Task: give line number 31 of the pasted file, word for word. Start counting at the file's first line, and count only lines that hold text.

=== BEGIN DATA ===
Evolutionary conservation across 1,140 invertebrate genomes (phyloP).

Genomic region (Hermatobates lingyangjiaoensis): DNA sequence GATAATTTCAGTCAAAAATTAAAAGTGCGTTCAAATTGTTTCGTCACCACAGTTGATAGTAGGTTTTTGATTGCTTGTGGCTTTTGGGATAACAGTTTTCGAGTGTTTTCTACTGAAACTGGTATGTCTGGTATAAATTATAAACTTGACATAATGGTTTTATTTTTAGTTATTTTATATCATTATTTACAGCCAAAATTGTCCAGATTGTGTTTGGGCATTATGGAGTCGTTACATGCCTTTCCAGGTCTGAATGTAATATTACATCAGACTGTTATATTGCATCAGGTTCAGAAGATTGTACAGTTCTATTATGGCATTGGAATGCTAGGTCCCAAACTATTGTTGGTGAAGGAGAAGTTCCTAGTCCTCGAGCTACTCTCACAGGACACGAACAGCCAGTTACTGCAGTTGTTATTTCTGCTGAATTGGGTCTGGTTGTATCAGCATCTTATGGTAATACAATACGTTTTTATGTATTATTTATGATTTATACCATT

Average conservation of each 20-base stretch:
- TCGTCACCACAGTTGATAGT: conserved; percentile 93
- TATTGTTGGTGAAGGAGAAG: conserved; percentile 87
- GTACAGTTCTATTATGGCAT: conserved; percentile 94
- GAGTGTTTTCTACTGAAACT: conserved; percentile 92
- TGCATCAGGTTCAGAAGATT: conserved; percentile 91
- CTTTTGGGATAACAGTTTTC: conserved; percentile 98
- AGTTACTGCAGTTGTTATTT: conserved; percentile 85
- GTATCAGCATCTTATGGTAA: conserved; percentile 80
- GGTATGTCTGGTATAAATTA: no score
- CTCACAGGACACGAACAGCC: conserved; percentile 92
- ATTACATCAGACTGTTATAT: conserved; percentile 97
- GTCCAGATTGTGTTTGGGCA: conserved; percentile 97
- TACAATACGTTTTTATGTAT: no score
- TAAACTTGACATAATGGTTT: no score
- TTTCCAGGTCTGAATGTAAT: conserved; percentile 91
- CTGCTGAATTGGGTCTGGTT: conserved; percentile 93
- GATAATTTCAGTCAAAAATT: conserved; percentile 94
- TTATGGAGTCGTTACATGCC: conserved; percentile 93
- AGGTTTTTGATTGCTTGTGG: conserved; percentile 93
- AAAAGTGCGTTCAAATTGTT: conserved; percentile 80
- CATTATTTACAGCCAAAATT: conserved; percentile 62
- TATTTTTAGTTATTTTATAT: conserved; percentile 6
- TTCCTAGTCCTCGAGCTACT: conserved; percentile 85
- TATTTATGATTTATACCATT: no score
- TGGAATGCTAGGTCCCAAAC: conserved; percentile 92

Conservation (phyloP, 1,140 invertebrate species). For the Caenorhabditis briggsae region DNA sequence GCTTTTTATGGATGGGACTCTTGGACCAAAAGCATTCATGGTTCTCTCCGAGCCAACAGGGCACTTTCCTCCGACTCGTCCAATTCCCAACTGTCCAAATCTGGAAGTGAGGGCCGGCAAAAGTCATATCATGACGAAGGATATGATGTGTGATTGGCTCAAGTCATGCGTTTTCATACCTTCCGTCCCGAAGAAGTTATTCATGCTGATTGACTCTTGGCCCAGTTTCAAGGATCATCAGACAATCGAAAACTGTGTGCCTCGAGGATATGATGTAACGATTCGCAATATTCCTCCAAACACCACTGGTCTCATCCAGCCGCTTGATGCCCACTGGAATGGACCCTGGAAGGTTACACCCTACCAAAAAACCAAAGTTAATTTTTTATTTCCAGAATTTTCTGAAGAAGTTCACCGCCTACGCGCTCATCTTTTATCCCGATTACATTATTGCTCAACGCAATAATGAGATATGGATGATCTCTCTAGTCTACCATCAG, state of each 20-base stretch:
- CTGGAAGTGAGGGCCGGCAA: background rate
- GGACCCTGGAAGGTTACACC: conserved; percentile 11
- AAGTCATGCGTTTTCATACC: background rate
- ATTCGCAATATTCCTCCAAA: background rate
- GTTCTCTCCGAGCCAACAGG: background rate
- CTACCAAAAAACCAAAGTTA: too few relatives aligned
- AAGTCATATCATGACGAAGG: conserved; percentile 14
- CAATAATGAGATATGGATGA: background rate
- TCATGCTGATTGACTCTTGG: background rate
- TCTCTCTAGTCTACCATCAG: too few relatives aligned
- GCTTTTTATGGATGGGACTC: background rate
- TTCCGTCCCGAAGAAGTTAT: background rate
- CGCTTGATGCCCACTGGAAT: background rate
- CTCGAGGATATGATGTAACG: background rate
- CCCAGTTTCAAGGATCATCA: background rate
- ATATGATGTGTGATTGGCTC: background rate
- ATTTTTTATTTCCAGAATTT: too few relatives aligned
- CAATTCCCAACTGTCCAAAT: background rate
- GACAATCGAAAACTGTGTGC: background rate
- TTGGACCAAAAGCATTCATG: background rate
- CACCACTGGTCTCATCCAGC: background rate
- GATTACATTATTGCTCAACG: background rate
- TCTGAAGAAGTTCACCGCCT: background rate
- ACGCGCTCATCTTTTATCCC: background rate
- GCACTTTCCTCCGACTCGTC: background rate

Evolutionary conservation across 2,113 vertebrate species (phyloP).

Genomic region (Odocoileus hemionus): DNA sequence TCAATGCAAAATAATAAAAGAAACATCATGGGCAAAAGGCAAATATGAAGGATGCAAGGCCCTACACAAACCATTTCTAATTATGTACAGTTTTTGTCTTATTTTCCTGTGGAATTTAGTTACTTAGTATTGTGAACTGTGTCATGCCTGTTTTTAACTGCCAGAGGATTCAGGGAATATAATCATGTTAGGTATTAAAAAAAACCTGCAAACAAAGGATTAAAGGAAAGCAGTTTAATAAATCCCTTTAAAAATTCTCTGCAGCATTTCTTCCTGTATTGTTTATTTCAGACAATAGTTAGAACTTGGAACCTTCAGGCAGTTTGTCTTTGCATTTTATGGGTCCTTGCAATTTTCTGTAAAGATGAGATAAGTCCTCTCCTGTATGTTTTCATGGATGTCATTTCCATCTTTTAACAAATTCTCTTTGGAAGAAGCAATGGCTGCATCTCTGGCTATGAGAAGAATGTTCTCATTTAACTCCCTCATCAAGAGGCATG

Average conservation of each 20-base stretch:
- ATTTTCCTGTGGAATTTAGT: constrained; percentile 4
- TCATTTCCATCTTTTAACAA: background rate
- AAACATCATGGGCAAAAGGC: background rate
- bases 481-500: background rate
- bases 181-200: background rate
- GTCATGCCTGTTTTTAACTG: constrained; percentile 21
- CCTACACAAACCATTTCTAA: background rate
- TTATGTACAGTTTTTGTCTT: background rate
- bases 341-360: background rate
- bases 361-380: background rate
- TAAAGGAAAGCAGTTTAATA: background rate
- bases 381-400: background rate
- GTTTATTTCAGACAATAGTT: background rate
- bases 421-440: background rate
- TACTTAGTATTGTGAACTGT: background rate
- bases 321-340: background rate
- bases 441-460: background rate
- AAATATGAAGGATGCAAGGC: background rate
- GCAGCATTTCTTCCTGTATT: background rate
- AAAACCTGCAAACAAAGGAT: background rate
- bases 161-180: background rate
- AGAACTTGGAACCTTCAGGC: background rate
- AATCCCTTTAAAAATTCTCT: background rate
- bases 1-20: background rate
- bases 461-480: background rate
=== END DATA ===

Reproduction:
- GGACCCTGGAAGGTTACACC: conserved; percentile 11